First time ending up all the way down at crackhead beach, but it dropped off to virtually nothing and I was way outside so it was a feat just to keep the kite moving and airborne and get myself back to shore. Trick is to yank the upper of the two leading edge lines while the kite is moving downwards into the very edge of the window, with about 10 feet to spare from the ground. The windier it is the faster you need to be moving the kite to make it fall into the right position. Works most of the time but it may roll and want to relaunch, in which case you need to either be ready for a hot launch or ready to pull the release.


#6

I got this from Brett Lickle:

For now the best method for you is to do a self rescue 100 yards from the area you are going to land at give your self plenty of time to get to the kite farther from shore is better that way nothing can go wrong.

Better a wet kite than a kite in the trees or on the fence!


#8

Hey Justin
Good topic, all too common a scenario. While being an expert self lander will keep your kite dry, it takes lots of practice in a safe spot before that confidence is there.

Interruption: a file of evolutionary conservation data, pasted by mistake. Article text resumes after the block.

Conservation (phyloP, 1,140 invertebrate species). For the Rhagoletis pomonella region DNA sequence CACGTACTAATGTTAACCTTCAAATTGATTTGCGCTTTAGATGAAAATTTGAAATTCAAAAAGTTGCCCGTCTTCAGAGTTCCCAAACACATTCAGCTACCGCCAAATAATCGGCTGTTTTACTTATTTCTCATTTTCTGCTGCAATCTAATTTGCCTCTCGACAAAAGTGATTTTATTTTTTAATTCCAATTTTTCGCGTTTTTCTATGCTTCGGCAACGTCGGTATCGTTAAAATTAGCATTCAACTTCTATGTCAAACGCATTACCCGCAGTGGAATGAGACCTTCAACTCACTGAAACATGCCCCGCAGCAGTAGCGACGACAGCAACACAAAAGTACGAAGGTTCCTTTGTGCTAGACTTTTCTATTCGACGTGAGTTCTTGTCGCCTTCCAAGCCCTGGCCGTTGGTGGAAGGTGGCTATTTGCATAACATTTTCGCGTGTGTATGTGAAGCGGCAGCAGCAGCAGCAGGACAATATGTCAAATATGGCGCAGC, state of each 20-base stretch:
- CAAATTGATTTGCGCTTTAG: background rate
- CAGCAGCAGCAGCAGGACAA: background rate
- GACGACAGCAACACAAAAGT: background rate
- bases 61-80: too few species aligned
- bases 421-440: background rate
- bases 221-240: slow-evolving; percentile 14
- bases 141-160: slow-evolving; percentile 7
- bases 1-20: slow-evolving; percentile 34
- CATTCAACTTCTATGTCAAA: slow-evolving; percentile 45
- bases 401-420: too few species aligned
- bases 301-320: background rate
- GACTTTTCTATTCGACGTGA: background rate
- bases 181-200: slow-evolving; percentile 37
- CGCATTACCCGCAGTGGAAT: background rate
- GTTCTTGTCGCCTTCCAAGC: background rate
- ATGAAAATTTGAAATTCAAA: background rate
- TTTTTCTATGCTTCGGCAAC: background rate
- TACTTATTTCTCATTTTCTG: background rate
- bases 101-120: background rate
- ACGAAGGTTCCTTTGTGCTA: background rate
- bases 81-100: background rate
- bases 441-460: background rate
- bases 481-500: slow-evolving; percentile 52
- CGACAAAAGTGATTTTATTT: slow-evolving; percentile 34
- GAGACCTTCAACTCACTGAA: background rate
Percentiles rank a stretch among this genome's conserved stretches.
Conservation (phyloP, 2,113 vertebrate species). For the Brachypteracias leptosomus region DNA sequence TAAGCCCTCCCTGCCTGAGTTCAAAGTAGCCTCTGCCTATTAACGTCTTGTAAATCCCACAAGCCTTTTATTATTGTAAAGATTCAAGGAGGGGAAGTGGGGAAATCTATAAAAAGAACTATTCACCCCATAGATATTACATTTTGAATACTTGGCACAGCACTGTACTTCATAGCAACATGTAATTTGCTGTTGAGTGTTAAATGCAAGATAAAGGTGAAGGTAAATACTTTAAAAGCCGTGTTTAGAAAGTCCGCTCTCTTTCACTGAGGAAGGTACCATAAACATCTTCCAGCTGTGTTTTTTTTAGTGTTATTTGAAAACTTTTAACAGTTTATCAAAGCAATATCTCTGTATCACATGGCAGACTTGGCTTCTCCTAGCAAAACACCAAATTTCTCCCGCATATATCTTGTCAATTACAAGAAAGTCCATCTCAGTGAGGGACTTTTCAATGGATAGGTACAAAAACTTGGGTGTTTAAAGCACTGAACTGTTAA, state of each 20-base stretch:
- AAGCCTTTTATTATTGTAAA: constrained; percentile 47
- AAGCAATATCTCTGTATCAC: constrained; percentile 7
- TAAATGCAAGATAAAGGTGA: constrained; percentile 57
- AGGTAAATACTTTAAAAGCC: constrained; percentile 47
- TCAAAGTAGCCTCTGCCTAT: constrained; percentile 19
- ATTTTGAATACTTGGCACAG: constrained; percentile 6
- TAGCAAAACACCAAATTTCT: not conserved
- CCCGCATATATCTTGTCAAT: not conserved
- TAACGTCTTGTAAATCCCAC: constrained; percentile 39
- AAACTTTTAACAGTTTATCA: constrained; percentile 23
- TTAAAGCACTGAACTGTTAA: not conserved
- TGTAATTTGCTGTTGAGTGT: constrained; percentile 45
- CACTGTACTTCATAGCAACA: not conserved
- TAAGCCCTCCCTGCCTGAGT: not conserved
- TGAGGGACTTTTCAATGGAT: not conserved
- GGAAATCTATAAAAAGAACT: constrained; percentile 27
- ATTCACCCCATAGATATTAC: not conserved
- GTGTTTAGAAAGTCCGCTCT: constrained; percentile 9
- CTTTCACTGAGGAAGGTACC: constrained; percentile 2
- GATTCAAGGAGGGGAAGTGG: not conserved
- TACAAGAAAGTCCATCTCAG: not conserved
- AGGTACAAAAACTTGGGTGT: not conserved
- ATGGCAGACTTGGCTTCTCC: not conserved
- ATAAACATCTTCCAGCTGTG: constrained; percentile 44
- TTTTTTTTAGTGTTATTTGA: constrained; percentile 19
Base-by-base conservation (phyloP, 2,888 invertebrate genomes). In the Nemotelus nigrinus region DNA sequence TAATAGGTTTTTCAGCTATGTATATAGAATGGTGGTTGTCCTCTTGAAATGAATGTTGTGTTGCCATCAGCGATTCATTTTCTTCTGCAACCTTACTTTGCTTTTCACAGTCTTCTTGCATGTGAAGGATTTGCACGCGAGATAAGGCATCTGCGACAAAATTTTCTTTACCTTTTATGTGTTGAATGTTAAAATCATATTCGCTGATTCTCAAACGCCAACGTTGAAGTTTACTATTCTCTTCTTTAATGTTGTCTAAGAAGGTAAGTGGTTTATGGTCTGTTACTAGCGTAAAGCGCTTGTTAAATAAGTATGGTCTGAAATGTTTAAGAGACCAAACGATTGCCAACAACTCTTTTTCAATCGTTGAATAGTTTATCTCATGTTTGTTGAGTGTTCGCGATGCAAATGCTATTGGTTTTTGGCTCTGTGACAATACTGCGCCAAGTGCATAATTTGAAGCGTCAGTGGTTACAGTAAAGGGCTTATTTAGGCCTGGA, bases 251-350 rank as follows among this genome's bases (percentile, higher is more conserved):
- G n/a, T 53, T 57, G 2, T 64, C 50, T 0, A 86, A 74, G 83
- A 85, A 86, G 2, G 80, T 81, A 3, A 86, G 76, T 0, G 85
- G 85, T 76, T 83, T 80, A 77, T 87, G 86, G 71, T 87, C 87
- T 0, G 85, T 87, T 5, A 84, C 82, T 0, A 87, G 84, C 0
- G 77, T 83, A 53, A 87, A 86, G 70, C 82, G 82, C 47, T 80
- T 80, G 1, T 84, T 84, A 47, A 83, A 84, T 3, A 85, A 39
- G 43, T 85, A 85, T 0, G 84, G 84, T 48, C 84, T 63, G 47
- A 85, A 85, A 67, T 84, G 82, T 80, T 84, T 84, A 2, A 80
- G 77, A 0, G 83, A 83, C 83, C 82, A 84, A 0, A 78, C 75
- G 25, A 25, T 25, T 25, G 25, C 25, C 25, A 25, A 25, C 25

Brett’s advice is the safest. On the west side we often have to drop the kite in the water with no time to wind up lines before drifting past the crowded beach. Instead we drop the kite close to beach, walk up one front line fast, which depowers the kite 100%, grab the kite, and swim in. If you’re moving, the lines won’t sink.

Cabrinha has a good instructional video on self landing IDS kites that apply to all single line release systems. Just google it!


#9

@sjs, is this the video you’re referring to:

Would this work good at Baldwin Beach, which is quite exposed?


#10

Hey Justin
I was reffering to Phil Sobolevs older video, but that one is great! Shows how easy it is. Still practice is required as the kite can roll downwind, possibly close to trees.


#11

@sjs, do you have a link to that video from Phil?